Most people don't realize what they agreed to when they signed a power of attorney, and are blissfully unaware of the possible harm from poor planning.
  5. Financial Advisor

    How Much Control Should You Give Your Financial Advisor?

    Discretionary account or non-discretionary? How to tell which is best for you.
  6. Managing Wealth

    Why Keep Medical & Financial Powers of Attorney Separate?

    Representing your interests in financial matters is a very different job from communicating and advocating for your wishes with doctors.
  7. Personal Finance

    Does It Matter If My Financial Advisor is a Fiduciary?

    Should your advisor be a fiduciary? Here's what that means, and why you should ask your advisor if they already are one.
  8. Retirement

    What You Should Know About the New Fiduciary Rule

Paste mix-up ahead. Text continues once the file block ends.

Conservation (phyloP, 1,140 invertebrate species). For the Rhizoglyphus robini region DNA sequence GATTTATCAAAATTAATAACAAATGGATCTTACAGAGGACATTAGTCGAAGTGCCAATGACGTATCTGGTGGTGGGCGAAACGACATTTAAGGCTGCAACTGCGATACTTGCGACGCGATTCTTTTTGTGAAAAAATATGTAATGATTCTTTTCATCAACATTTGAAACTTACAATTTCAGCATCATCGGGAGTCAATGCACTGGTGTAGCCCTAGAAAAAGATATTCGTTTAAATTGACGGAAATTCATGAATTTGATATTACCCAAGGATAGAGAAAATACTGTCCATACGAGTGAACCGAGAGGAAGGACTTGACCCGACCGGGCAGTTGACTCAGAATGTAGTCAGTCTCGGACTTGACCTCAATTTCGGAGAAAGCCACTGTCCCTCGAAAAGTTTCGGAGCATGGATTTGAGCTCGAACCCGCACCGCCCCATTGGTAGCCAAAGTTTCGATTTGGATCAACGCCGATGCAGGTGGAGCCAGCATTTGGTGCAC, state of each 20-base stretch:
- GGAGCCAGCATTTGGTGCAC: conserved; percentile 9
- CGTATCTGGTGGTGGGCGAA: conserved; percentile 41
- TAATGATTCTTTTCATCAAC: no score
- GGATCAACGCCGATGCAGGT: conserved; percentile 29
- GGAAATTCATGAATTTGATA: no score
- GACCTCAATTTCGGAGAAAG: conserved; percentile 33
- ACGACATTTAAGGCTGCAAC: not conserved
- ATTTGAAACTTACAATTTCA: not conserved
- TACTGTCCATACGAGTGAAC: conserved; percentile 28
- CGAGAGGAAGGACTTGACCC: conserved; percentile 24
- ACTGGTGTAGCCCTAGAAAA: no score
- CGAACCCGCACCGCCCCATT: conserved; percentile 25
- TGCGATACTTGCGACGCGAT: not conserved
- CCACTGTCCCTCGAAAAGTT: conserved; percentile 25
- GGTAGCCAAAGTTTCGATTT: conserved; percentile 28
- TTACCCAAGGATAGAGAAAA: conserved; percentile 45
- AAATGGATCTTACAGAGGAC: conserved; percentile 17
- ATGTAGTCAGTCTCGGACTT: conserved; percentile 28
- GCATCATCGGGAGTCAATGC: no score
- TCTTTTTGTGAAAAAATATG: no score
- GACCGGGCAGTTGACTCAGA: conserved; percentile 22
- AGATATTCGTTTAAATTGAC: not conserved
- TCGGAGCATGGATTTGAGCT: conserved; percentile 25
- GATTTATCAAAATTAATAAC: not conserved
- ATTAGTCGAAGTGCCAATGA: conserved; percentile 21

These key questions and answers clarify the DOL's new fiduciary rule and how it impacts individual investors saving for retirement.
  9. Financial Advisor

    Coverage of Fiduciary Liability Insurance

    As fiduciaries, retirement plan sponsors have tremendous personal liability exposure. Find out how fiduciary liability insurance can protect personal assets.
  10. Financial Advisor

    Why Realtors Have Fiduciary Responsibilities

    Find out why real estate agents are considered to have a legal fiduciary responsibility to uphold the best interests of their clients.
Frequently Asked Questions
  1. What's the Best Way to Contact Warren Buffett?

    Learn how to contact Warren Buffett and what kinds of contact is most likely to receive a response from him or from his company, ...
  2. What is the Financial Services Sector?

    A diverse group of companies, beyond banks and credit unions, comprises the financial services sector.
  3. Who are Whole Foods' (WFM) main competitors?

    Whole Foods' main competitors are Sprouts Farmers Markets and Trader Joe's. However, the recent acquisition by Amazon my ...
  4. What caused the Stock Market Crash of 1929 that preceded the Great Depression?

    Find out what led to the stock market crash of 1929, which in turn led to the Great Depression. It sparked a nearly 90% loss ...
Trading Center